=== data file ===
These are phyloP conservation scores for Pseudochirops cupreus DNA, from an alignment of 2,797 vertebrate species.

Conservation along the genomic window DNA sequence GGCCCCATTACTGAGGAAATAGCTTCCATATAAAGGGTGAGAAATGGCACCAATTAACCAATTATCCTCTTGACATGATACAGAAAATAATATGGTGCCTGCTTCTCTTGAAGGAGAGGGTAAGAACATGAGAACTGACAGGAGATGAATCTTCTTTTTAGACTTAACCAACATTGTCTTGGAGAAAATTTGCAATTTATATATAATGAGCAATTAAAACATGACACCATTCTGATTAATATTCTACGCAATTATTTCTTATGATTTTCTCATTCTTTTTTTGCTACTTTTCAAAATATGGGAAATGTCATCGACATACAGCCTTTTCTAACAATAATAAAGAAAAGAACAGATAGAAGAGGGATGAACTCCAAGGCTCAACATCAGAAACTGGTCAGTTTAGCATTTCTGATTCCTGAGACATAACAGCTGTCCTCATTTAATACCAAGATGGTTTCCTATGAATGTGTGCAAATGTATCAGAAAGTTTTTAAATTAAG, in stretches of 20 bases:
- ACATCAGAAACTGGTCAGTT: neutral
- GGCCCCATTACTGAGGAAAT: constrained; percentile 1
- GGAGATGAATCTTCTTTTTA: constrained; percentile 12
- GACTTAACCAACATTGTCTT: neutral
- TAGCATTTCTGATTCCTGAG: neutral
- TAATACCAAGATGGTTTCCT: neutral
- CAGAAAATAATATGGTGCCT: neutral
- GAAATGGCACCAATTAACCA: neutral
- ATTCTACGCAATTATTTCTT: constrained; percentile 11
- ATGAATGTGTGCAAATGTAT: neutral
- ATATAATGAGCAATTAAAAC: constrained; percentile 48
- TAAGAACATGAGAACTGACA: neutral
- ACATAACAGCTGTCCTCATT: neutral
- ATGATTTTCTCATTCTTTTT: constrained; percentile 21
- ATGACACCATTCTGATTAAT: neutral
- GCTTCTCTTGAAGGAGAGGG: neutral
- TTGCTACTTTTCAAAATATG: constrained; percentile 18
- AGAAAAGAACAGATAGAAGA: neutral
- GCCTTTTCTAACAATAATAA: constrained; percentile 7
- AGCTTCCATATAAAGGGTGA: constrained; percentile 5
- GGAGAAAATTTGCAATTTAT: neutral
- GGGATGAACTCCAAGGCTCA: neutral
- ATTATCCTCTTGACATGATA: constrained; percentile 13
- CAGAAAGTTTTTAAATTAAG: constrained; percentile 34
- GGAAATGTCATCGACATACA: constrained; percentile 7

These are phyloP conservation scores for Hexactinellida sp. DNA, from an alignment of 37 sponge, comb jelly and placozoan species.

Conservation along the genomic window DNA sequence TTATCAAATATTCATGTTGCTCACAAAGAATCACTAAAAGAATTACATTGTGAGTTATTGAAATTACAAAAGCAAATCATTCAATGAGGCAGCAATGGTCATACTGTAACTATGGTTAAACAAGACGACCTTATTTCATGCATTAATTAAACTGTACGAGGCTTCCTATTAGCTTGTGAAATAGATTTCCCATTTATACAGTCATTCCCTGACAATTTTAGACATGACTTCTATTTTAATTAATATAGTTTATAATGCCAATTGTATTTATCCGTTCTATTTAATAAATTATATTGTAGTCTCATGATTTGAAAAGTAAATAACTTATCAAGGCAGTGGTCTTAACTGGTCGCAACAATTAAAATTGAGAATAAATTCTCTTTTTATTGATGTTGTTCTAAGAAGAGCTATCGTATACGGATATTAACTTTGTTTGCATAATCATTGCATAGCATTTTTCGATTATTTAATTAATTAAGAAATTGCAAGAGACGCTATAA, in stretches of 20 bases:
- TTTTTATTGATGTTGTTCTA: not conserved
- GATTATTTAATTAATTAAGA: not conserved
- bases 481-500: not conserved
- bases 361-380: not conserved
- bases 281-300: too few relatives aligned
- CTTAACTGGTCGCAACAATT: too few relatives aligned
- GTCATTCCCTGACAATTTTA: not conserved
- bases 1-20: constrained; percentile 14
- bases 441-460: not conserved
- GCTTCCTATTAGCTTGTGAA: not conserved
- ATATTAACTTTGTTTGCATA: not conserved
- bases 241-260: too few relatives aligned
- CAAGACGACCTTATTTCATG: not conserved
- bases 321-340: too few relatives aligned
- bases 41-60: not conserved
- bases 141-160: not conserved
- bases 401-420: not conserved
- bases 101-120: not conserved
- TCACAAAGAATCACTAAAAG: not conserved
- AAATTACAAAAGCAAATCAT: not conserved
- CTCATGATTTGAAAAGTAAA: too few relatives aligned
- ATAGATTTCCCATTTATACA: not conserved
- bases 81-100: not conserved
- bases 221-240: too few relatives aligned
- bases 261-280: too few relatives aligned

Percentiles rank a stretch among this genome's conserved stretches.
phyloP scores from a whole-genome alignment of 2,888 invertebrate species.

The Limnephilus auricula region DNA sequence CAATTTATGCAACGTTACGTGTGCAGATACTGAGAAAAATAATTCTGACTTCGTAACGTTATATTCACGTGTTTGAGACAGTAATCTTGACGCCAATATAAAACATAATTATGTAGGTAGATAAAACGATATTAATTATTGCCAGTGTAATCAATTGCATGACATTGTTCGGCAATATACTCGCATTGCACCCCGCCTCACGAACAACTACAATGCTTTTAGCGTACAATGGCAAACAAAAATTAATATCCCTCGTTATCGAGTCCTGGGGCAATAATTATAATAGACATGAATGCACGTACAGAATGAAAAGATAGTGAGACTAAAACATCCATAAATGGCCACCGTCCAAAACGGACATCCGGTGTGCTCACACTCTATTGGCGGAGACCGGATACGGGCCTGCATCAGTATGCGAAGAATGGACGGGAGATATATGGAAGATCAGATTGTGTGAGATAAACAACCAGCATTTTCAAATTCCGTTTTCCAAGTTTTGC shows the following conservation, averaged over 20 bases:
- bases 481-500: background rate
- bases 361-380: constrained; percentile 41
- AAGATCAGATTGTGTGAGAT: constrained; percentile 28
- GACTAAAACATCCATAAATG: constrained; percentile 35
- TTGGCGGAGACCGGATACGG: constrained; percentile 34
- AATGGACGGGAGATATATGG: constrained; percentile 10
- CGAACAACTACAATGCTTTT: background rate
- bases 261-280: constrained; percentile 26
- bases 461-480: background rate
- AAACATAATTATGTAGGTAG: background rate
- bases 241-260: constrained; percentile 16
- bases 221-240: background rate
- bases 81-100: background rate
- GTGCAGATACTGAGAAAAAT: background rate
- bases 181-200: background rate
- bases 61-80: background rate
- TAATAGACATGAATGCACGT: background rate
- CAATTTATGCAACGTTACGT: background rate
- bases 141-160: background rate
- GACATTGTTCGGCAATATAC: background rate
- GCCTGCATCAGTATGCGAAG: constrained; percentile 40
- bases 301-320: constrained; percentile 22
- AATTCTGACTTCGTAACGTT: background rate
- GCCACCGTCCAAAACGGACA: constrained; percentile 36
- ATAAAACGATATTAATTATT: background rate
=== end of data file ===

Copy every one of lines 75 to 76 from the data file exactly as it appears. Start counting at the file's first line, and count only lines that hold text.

- CAATTTATGCAACGTTACGT: background rate
- bases 141-160: background rate